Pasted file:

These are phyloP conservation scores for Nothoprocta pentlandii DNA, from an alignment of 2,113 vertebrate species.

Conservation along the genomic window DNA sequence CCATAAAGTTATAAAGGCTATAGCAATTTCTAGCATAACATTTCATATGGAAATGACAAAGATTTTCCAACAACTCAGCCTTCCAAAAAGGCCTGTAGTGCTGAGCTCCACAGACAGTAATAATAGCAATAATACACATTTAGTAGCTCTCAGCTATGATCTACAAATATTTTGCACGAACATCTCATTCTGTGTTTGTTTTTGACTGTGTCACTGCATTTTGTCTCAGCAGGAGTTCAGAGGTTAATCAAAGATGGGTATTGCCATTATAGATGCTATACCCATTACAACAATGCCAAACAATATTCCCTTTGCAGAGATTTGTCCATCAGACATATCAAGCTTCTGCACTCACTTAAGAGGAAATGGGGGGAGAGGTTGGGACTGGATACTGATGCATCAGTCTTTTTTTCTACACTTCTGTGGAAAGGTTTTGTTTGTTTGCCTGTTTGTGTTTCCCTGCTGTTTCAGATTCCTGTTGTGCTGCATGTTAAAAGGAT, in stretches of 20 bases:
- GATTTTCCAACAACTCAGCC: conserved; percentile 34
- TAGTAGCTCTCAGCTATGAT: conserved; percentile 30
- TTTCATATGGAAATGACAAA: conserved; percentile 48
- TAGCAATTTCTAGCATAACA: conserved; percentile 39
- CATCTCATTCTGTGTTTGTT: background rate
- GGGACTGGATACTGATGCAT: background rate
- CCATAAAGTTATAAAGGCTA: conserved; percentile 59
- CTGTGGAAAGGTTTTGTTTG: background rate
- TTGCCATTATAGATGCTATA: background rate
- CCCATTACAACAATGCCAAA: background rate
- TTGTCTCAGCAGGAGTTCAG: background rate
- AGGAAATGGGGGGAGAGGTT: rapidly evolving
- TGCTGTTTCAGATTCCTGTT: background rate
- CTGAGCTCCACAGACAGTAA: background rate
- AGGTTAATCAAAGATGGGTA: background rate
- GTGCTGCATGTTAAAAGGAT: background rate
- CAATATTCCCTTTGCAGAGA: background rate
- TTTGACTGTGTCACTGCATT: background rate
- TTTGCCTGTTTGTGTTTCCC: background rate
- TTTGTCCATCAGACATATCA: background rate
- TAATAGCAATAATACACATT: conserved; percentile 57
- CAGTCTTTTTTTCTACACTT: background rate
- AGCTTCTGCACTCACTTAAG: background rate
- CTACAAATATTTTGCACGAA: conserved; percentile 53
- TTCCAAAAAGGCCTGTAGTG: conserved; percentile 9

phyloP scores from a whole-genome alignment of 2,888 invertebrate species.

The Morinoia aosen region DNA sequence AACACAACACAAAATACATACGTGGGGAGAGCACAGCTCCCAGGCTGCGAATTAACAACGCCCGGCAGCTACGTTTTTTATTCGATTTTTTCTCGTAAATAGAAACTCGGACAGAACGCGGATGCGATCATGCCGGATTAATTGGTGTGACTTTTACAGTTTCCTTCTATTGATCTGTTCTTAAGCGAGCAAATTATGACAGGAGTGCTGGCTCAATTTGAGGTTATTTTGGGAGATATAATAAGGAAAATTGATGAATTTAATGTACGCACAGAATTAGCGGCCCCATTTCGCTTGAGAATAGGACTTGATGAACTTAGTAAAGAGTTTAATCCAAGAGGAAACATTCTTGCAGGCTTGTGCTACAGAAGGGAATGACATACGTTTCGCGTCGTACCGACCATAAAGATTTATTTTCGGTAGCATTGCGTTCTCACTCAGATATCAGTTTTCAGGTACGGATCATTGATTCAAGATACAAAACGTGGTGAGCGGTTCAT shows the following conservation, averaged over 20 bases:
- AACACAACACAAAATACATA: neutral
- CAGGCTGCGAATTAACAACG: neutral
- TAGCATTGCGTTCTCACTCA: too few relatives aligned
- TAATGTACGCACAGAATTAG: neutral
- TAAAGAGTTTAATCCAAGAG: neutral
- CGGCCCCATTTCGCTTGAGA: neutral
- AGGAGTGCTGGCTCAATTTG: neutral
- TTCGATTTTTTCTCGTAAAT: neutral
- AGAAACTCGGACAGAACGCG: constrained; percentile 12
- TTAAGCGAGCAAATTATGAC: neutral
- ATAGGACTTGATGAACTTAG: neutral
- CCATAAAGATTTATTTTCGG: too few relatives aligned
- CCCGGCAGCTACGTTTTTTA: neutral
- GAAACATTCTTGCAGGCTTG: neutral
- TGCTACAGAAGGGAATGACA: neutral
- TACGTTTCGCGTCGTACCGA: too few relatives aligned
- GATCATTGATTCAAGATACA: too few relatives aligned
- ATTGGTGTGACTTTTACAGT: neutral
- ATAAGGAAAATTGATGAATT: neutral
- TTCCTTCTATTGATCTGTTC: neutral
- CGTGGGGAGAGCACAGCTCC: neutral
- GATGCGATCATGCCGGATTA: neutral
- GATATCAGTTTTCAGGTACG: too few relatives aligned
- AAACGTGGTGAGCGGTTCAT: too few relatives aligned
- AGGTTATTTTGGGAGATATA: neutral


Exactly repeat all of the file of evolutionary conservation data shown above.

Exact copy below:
These are phyloP conservation scores for Nothoprocta pentlandii DNA, from an alignment of 2,113 vertebrate species.

Conservation along the genomic window DNA sequence CCATAAAGTTATAAAGGCTATAGCAATTTCTAGCATAACATTTCATATGGAAATGACAAAGATTTTCCAACAACTCAGCCTTCCAAAAAGGCCTGTAGTGCTGAGCTCCACAGACAGTAATAATAGCAATAATACACATTTAGTAGCTCTCAGCTATGATCTACAAATATTTTGCACGAACATCTCATTCTGTGTTTGTTTTTGACTGTGTCACTGCATTTTGTCTCAGCAGGAGTTCAGAGGTTAATCAAAGATGGGTATTGCCATTATAGATGCTATACCCATTACAACAATGCCAAACAATATTCCCTTTGCAGAGATTTGTCCATCAGACATATCAAGCTTCTGCACTCACTTAAGAGGAAATGGGGGGAGAGGTTGGGACTGGATACTGATGCATCAGTCTTTTTTTCTACACTTCTGTGGAAAGGTTTTGTTTGTTTGCCTGTTTGTGTTTCCCTGCTGTTTCAGATTCCTGTTGTGCTGCATGTTAAAAGGAT, in stretches of 20 bases:
- GATTTTCCAACAACTCAGCC: conserved; percentile 34
- TAGTAGCTCTCAGCTATGAT: conserved; percentile 30
- TTTCATATGGAAATGACAAA: conserved; percentile 48
- TAGCAATTTCTAGCATAACA: conserved; percentile 39
- CATCTCATTCTGTGTTTGTT: background rate
- GGGACTGGATACTGATGCAT: background rate
- CCATAAAGTTATAAAGGCTA: conserved; percentile 59
- CTGTGGAAAGGTTTTGTTTG: background rate
- TTGCCATTATAGATGCTATA: background rate
- CCCATTACAACAATGCCAAA: background rate
- TTGTCTCAGCAGGAGTTCAG: background rate
- AGGAAATGGGGGGAGAGGTT: rapidly evolving
- TGCTGTTTCAGATTCCTGTT: background rate
- CTGAGCTCCACAGACAGTAA: background rate
- AGGTTAATCAAAGATGGGTA: background rate
- GTGCTGCATGTTAAAAGGAT: background rate
- CAATATTCCCTTTGCAGAGA: background rate
- TTTGACTGTGTCACTGCATT: background rate
- TTTGCCTGTTTGTGTTTCCC: background rate
- TTTGTCCATCAGACATATCA: background rate
- TAATAGCAATAATACACATT: conserved; percentile 57
- CAGTCTTTTTTTCTACACTT: background rate
- AGCTTCTGCACTCACTTAAG: background rate
- CTACAAATATTTTGCACGAA: conserved; percentile 53
- TTCCAAAAAGGCCTGTAGTG: conserved; percentile 9

phyloP scores from a whole-genome alignment of 2,888 invertebrate species.

The Morinoia aosen region DNA sequence AACACAACACAAAATACATACGTGGGGAGAGCACAGCTCCCAGGCTGCGAATTAACAACGCCCGGCAGCTACGTTTTTTATTCGATTTTTTCTCGTAAATAGAAACTCGGACAGAACGCGGATGCGATCATGCCGGATTAATTGGTGTGACTTTTACAGTTTCCTTCTATTGATCTGTTCTTAAGCGAGCAAATTATGACAGGAGTGCTGGCTCAATTTGAGGTTATTTTGGGAGATATAATAAGGAAAATTGATGAATTTAATGTACGCACAGAATTAGCGGCCCCATTTCGCTTGAGAATAGGACTTGATGAACTTAGTAAAGAGTTTAATCCAAGAGGAAACATTCTTGCAGGCTTGTGCTACAGAAGGGAATGACATACGTTTCGCGTCGTACCGACCATAAAGATTTATTTTCGGTAGCATTGCGTTCTCACTCAGATATCAGTTTTCAGGTACGGATCATTGATTCAAGATACAAAACGTGGTGAGCGGTTCAT shows the following conservation, averaged over 20 bases:
- AACACAACACAAAATACATA: neutral
- CAGGCTGCGAATTAACAACG: neutral
- TAGCATTGCGTTCTCACTCA: too few relatives aligned
- TAATGTACGCACAGAATTAG: neutral
- TAAAGAGTTTAATCCAAGAG: neutral
- CGGCCCCATTTCGCTTGAGA: neutral
- AGGAGTGCTGGCTCAATTTG: neutral
- TTCGATTTTTTCTCGTAAAT: neutral
- AGAAACTCGGACAGAACGCG: constrained; percentile 12
- TTAAGCGAGCAAATTATGAC: neutral
- ATAGGACTTGATGAACTTAG: neutral
- CCATAAAGATTTATTTTCGG: too few relatives aligned
- CCCGGCAGCTACGTTTTTTA: neutral
- GAAACATTCTTGCAGGCTTG: neutral
- TGCTACAGAAGGGAATGACA: neutral
- TACGTTTCGCGTCGTACCGA: too few relatives aligned
- GATCATTGATTCAAGATACA: too few relatives aligned
- ATTGGTGTGACTTTTACAGT: neutral
- ATAAGGAAAATTGATGAATT: neutral
- TTCCTTCTATTGATCTGTTC: neutral
- CGTGGGGAGAGCACAGCTCC: neutral
- GATGCGATCATGCCGGATTA: neutral
- GATATCAGTTTTCAGGTACG: too few relatives aligned
- AAACGTGGTGAGCGGTTCAT: too few relatives aligned
- AGGTTATTTTGGGAGATATA: neutral